The notion of “hooking up” has become just as prevalent as the selfie in millennial culture, and even more so when you find yourself on a college campus. Don’t get me wrong—it’s understandable why this is such a popular trend. You’re confined on a couple square miles of campus that is brimming with healthy, young people who are thriving off of new found freedom and raging hormones—it makes sense why hooking up seems to be everyone’s favorite pastime.
When the majority of your brunch time gossip is invariably dominated by the details of your friends’ exultant conquests from the night before, it is easy to feel left out or weird about the fact that it is never you who is sharing your own stories. Feeling this way is totally normal. Thinking that you are significantly different from everyone around you can make anyone feel awful, but guess what—not following suit with the craze of hookup culture is perfectly okay. In fact, according to hookingupsmart.com, 89 percent of college students actually hate the idea of hookup culture.
First things first, not EVERYONE is hooking up! It might seem like everyone you meet has a new acquisition every night, but trust me, it isn’t true. Only 15 percent of college students have hooked up 10 times or more during their entire college experience and only 10 percent have four hookups a year.
Despite these minuscule numbers, a study on hookup culture conducted byABC News states that 91 percent of college women believe that hookup culture defines their college campus.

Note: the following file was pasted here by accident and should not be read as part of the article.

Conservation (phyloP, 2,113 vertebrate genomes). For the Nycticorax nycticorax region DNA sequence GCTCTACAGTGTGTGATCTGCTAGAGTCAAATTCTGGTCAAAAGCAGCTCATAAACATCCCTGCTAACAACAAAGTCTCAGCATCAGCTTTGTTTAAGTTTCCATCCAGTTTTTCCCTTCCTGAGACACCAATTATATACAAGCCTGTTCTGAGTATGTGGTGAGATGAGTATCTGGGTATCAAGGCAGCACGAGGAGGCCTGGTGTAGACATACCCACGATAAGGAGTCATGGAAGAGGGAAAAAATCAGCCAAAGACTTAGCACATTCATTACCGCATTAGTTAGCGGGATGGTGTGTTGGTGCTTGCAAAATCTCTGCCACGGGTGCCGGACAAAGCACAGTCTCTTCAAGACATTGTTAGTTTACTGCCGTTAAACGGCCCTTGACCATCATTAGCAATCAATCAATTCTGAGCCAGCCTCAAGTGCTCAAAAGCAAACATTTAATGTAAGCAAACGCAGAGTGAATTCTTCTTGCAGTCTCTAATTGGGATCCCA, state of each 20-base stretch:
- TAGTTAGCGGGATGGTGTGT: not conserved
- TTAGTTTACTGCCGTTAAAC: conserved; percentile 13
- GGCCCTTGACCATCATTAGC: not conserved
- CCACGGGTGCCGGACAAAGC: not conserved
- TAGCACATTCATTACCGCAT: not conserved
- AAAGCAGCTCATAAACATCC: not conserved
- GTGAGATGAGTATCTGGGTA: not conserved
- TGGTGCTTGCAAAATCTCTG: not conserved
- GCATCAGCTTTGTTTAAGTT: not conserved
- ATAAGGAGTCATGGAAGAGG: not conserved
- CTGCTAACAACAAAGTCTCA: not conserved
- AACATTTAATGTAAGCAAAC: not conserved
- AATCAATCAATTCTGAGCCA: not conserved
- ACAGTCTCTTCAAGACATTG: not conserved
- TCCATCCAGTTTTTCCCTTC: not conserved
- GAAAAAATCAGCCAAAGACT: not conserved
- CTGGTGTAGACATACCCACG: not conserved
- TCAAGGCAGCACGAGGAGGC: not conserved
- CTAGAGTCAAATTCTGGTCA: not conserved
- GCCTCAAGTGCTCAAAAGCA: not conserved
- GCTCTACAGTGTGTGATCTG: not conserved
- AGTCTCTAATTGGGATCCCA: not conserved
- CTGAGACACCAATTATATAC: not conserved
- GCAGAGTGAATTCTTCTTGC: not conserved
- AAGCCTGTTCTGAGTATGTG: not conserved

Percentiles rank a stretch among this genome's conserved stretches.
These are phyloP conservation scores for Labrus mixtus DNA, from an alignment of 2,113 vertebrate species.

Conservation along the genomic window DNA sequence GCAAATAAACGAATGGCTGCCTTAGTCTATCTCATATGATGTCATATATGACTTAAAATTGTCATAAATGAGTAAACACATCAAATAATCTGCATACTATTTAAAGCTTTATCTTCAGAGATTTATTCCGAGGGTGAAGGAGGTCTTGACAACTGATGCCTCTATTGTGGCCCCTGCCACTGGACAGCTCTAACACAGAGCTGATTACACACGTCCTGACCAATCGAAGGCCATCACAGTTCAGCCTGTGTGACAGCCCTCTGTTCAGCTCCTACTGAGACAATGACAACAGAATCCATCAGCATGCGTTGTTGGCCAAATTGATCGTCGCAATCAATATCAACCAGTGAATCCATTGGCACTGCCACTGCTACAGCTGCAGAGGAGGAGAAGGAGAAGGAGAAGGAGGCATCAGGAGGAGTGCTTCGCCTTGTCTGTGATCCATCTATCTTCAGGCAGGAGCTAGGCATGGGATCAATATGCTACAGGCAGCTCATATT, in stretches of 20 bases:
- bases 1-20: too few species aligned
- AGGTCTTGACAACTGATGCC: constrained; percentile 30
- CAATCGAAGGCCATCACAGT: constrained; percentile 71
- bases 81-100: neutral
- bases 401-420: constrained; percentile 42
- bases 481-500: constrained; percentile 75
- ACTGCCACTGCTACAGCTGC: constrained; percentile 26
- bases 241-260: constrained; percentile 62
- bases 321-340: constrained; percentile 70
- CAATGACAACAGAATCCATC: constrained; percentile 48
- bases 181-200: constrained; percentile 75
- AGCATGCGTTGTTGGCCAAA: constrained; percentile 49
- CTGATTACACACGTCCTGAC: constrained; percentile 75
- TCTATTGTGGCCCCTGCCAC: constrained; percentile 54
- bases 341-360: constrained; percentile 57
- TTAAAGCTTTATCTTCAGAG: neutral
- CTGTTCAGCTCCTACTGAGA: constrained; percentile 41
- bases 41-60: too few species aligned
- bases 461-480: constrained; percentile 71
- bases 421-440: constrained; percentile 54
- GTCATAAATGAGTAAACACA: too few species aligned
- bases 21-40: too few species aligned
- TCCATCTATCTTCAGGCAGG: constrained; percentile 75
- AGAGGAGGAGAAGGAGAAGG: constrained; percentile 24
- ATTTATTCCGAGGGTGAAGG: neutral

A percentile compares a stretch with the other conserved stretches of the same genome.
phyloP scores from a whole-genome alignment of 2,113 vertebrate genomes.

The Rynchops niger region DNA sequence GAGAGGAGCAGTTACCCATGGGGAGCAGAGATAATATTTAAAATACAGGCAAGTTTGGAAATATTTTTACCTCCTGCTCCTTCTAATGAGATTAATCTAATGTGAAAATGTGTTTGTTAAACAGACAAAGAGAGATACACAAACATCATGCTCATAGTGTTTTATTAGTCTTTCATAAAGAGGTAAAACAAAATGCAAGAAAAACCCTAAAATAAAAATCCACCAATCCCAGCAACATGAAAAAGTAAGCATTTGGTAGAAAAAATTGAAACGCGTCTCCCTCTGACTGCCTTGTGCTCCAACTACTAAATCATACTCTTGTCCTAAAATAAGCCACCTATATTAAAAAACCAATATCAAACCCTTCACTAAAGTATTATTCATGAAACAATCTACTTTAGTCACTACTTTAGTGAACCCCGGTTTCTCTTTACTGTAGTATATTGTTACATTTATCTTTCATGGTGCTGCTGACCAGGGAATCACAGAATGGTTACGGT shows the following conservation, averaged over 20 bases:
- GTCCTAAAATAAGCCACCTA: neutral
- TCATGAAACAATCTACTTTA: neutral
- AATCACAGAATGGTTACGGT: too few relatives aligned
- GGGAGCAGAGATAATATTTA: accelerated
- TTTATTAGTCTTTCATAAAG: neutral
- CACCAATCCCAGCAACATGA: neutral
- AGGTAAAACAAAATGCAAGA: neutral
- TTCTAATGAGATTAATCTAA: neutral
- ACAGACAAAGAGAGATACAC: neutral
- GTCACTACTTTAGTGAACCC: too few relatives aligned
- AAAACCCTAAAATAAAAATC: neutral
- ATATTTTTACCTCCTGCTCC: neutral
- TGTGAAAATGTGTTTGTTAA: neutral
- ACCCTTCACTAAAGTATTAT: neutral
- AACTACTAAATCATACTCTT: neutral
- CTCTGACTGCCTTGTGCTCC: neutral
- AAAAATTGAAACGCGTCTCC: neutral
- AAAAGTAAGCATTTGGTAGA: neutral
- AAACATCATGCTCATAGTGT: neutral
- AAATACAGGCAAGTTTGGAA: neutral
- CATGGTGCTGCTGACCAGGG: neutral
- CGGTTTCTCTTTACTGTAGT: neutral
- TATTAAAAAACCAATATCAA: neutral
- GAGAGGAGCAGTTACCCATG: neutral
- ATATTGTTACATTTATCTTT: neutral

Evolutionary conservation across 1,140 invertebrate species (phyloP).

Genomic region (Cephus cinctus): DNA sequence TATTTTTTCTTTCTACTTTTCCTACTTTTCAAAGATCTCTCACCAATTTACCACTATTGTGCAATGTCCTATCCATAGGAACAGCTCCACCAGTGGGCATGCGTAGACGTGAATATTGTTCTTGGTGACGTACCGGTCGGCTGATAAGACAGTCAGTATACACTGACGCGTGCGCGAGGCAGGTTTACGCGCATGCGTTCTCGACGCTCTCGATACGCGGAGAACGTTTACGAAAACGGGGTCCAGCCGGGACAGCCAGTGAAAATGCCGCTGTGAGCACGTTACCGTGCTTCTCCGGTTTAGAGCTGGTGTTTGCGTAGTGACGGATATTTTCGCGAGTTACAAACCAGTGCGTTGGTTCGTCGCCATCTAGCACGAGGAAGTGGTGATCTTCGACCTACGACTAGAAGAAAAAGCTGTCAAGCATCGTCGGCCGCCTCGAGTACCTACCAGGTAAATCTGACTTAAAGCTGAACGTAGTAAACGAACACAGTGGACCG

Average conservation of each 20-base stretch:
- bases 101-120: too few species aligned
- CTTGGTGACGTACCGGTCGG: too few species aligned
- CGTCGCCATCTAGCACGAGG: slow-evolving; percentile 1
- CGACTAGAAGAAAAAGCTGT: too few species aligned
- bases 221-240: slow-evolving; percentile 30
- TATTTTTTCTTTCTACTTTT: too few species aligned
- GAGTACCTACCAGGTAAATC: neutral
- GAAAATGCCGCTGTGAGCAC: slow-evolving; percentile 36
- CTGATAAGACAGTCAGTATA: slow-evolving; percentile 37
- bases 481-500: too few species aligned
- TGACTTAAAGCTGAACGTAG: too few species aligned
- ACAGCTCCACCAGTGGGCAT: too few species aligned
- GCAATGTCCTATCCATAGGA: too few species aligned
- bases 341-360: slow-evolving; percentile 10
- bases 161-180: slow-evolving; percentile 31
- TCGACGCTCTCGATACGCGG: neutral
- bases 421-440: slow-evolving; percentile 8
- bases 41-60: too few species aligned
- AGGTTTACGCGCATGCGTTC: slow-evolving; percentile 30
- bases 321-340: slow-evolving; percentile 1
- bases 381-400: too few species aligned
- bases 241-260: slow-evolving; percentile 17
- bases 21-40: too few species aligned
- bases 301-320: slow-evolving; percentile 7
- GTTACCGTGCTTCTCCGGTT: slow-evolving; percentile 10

With a quick look at the actual facts revolving around this cultural fever, you can clearly see that you are not alone in your lack of participation in the hookup mania.
When collegiettes were asked the reasons that they don’t enjoy hookup culture, the first response that I received was, “My slam gave me herpes.”
When you find yourself mid-hookup at a party with some random hottie you just met, it isn’t exactly the best time to run down to the clinic and both get tested for STDs.
Just to give you a little insight about how many people are running around with STDs, according to stdcheck.com, the number of infectious cases of syphilis has increased by 79 percent in recent years and the number of gonorrhea cases has increased by 30 percent.
Even without the worry of possible STD contraction, what about the risk of pregnancy? It’s easy to slip up on your birth control methods and even when using birth control effectively, mistakes can still happen.
Related: 4 Reasons You Feel Sad After Sex
The emotional toll
Whether they are open about it or not, many collegiettes are hoping that their hookup will result in a relationship.
“After about one semester in college, I found that my frequent hookups were leaving me devastated,” says Casey*, a sophomore at the University of Florida. “I kept thinking that something would develop between me and the next hookup, but I was always left disappointed and even more heartbroken.”
Constantly getting your hopes up and having them shattered each time you meet a new potential partner can wreak emotional havoc on anyone. Many women further explain that the constant feeling of rejection was another negative side effect.
“I started feeling like there was something wrong with me when the guys that I hooked up with never wanted anything more,” says Tracy*, a junior at New York University.
Psychotherapist Mary Waldon says that hookup culture can have “a significant impact on issues of self-worth.” She explains that “unless there is a true desire for no emotional connection and a true lack of unspoken expectations, there are bound to be emotional issues.” Waldon also stresses the fact that this does not apply solely to women. Men also feel emotional anguish in similar ways and the idea that young men have no emotional ties is an “overgrown stereotype,” Waldon says.